The Lord's Prayer
Lesson One
  1. Primary Resources
    1. The Lord's Prayer
      By: Martin Chemnitz
      Translated by: Georg Williams
      (CPH, 1999: St. Louis, MO) [ref. as "MC"]
    2. The Sermon on the Mount: The Church's First Statement of the Gospel
      By: David P. Scaer
      (CPH, 2000: St. Louis, MO) [ref. as "SM"]
    3. Discourses in Matthew: Jesus Teaches the Church
      By: David P. Scaer
      (CPH, 2004: St. Louis, MO) [ref. as "D"]
    4. The Book of Concord
      Translated and edited by: Theodore G. Tappert
      (Fortress Press, 1959: Phil. PA) [ref. as "Tappert"]
    5. The Book of Concord
      Edited by Robert Kolb and Timothy J. Wengert
      (Fortress Press, 2000: Minneapolis, Minnesota [ref. as "Kolb & Wengert"]
  2. General course plan
    1. Not a general study of "prayer".
    2. "A true and perfect prayer, of which the Lord's Prayer is the best example, responds to God with nothing which He has not already proclaimed in the gospel and given in the sacraments." (Confessional Lutheran Dogmatics, VIII: Law and Gospel and the Means of Grace, by David P. Scaer: The Luther Academy, 2008: St. Louis, MO, p. 181)
  3. Texts
    1. Mt. 6:5-15 (particularly 9-13).
    2. Lk. 11:1-13 (particularly 2-4)
  4. Scaer's "The Rubric on Prayer" (SM, 151ff)
    1. Discussion of Mt. 6:5-15.
    2. Has three parts.
      1. A warning.
      2. A prayer.
      3. A "saying on the necessity of forgiveness" (SM, 151)
    3. Condemns:
      1. Public display.
      2. Repetitious pagan prayers of Gentiles.
    4. Jesus then offers Lord's Prayer.
    5. He then explains necessity of forgiveness if to receive God's .
    6. "Whenever you pray" (6:5)
      1. Uses plural (GK: proseuch?sthe)
      2. Speaks not to issue re: public/corporate worship.
      3. Speaks to "public display of personal piety." (id)
      4. Also, points to continual life of prayer.
      5. i.e. Don't attract public attention in private prayer.
      6. What is important is that one praying "knows that God, who searches the hearts of men, will know what the prayer is about." (id)
    7. Mt. 6:6
      1. "Unexpectedly" (id) reference is to God "seeing" not "hearing" the one praying in secret.
      2. God "sees".
      3. Could be referring to God already knows and has heard before it is offered.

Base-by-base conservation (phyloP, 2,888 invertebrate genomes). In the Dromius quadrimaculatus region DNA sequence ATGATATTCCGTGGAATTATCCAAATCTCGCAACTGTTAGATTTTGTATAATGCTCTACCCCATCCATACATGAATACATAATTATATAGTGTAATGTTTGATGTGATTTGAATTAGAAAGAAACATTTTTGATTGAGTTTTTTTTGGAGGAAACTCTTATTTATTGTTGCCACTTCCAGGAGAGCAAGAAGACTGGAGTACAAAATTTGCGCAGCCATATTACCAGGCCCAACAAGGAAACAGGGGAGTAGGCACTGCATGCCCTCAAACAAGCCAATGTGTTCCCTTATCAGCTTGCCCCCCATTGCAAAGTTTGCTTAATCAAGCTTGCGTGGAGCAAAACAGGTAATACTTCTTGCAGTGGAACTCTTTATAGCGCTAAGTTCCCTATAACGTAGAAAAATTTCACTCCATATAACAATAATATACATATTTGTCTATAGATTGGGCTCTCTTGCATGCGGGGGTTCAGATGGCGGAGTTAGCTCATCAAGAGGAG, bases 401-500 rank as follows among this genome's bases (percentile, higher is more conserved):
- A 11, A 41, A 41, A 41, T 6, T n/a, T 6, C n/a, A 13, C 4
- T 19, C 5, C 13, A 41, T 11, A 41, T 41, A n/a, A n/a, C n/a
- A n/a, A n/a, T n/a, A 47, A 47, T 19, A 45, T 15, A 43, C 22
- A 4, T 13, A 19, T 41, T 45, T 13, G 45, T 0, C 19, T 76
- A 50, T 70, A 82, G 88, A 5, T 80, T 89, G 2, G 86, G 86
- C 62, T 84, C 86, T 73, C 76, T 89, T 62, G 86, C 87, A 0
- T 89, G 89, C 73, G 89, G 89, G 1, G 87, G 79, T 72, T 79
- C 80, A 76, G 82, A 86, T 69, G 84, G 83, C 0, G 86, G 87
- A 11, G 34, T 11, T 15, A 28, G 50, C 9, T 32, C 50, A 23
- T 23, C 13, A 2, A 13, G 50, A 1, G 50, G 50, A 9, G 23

4. At that moment, God is "looking upon the inward posture" of one praying (id).
      5. Mt. not ref. propriety of public worship.
      6. Mt. is ref. private devotion
        1. "you" plural in verse 5.
        2. "you" singular (Gk: su...proseuch?) in verse 6.
    8. Long prayers
      1. Not condemned for length.
      2. Condemned for their repetition (SM, 152)
      3. e.g. Jesus: Mt. 14:23.
      4. Mt. 26: 36-44.
        1. Same prayer three times.
        2. "Probable" that only first words preserved (id).
        3. Lk. 22:[41]-44.
      5. Lk. 24:53
        1. Note "continually" (NIV)
        2. (Gk: dia pantos)
        3. Scaer: "always".
      6. Unacceptable prayers of "Gentiles" or "pagans".
        1. Not only due to lengthy repetitions.
        2. Also due to "wrong goals" (SM, 153)
        3. Are filled "with requests for things" (id)
        4. God already knows our needs.
        5. Is. 65:24.
        6. Jer. 33:3.
        7. Mt. 6:8.
      7. Prayer of the Church
        1. Presupposes God already providing ordinary things of life.
        2. Should therefore "move on to the level of the higher righteousness." (id)
        3. He knows and is responding.
        4. Not "simply a divine omniscience" (id)
        5. Is "a fatherly care" (id).
      8. Lord's Prayer
        1. Follower not only left with warnings re:
          1. "ostentatious prayer" (id)
          2. "repetitive prayer" (id)
          3. "prayer excessively concerned about things" (id)
        2. He "is given a prayer on which he can rely and which he is to pray" (id)
        3. Not "an example of how to pray" (id) [cf Chemnitz: Lesson Two]
        4. But is "the prayer to be prayed" (id)
        5. Soon becomes regular part of liturgy.
        6. "The Lord's Prayer is intended for corporate worship, which is evidenced by the use of the words our, us, and we (6:9-13)" (D.225)
        7. "When this or any other prayer is offered outside of church worship, however, it is to be prayed in such a way that others are unaware of it." (id)
        8. Note the flow from corporate to personal.

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